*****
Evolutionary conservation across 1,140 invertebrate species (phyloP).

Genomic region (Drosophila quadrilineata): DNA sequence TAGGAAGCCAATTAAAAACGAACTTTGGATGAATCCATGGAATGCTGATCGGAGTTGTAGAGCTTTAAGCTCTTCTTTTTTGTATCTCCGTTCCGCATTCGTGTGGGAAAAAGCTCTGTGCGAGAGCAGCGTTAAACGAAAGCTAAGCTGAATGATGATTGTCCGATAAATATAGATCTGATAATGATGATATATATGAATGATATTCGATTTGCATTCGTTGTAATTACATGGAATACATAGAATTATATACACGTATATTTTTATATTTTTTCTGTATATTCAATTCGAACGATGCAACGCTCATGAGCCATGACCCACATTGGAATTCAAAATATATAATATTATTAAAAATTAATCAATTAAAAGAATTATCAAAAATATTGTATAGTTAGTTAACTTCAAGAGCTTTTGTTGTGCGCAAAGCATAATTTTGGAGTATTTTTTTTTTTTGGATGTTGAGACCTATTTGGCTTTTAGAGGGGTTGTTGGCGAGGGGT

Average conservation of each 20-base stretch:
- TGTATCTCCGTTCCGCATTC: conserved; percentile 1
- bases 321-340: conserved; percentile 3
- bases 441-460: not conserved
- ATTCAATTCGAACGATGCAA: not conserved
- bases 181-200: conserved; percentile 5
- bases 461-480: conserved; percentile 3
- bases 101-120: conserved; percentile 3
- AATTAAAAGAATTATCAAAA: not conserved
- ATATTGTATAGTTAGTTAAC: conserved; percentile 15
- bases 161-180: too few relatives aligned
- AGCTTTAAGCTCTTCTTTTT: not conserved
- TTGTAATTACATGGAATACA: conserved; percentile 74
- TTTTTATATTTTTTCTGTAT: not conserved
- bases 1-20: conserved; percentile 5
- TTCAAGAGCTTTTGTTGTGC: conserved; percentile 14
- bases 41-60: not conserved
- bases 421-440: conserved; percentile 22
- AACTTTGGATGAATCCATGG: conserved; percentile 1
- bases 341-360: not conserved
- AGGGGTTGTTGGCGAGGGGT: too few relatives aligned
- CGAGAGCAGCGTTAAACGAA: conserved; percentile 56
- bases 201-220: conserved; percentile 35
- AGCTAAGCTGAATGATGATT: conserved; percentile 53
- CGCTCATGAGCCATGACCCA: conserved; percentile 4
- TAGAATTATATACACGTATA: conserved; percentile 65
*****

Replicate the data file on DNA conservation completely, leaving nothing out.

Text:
Evolutionary conservation across 1,140 invertebrate species (phyloP).

Genomic region (Drosophila quadrilineata): DNA sequence TAGGAAGCCAATTAAAAACGAACTTTGGATGAATCCATGGAATGCTGATCGGAGTTGTAGAGCTTTAAGCTCTTCTTTTTTGTATCTCCGTTCCGCATTCGTGTGGGAAAAAGCTCTGTGCGAGAGCAGCGTTAAACGAAAGCTAAGCTGAATGATGATTGTCCGATAAATATAGATCTGATAATGATGATATATATGAATGATATTCGATTTGCATTCGTTGTAATTACATGGAATACATAGAATTATATACACGTATATTTTTATATTTTTTCTGTATATTCAATTCGAACGATGCAACGCTCATGAGCCATGACCCACATTGGAATTCAAAATATATAATATTATTAAAAATTAATCAATTAAAAGAATTATCAAAAATATTGTATAGTTAGTTAACTTCAAGAGCTTTTGTTGTGCGCAAAGCATAATTTTGGAGTATTTTTTTTTTTTGGATGTTGAGACCTATTTGGCTTTTAGAGGGGTTGTTGGCGAGGGGT

Average conservation of each 20-base stretch:
- TGTATCTCCGTTCCGCATTC: conserved; percentile 1
- bases 321-340: conserved; percentile 3
- bases 441-460: not conserved
- ATTCAATTCGAACGATGCAA: not conserved
- bases 181-200: conserved; percentile 5
- bases 461-480: conserved; percentile 3
- bases 101-120: conserved; percentile 3
- AATTAAAAGAATTATCAAAA: not conserved
- ATATTGTATAGTTAGTTAAC: conserved; percentile 15
- bases 161-180: too few relatives aligned
- AGCTTTAAGCTCTTCTTTTT: not conserved
- TTGTAATTACATGGAATACA: conserved; percentile 74
- TTTTTATATTTTTTCTGTAT: not conserved
- bases 1-20: conserved; percentile 5
- TTCAAGAGCTTTTGTTGTGC: conserved; percentile 14
- bases 41-60: not conserved
- bases 421-440: conserved; percentile 22
- AACTTTGGATGAATCCATGG: conserved; percentile 1
- bases 341-360: not conserved
- AGGGGTTGTTGGCGAGGGGT: too few relatives aligned
- CGAGAGCAGCGTTAAACGAA: conserved; percentile 56
- bases 201-220: conserved; percentile 35
- AGCTAAGCTGAATGATGATT: conserved; percentile 53
- CGCTCATGAGCCATGACCCA: conserved; percentile 4
- TAGAATTATATACACGTATA: conserved; percentile 65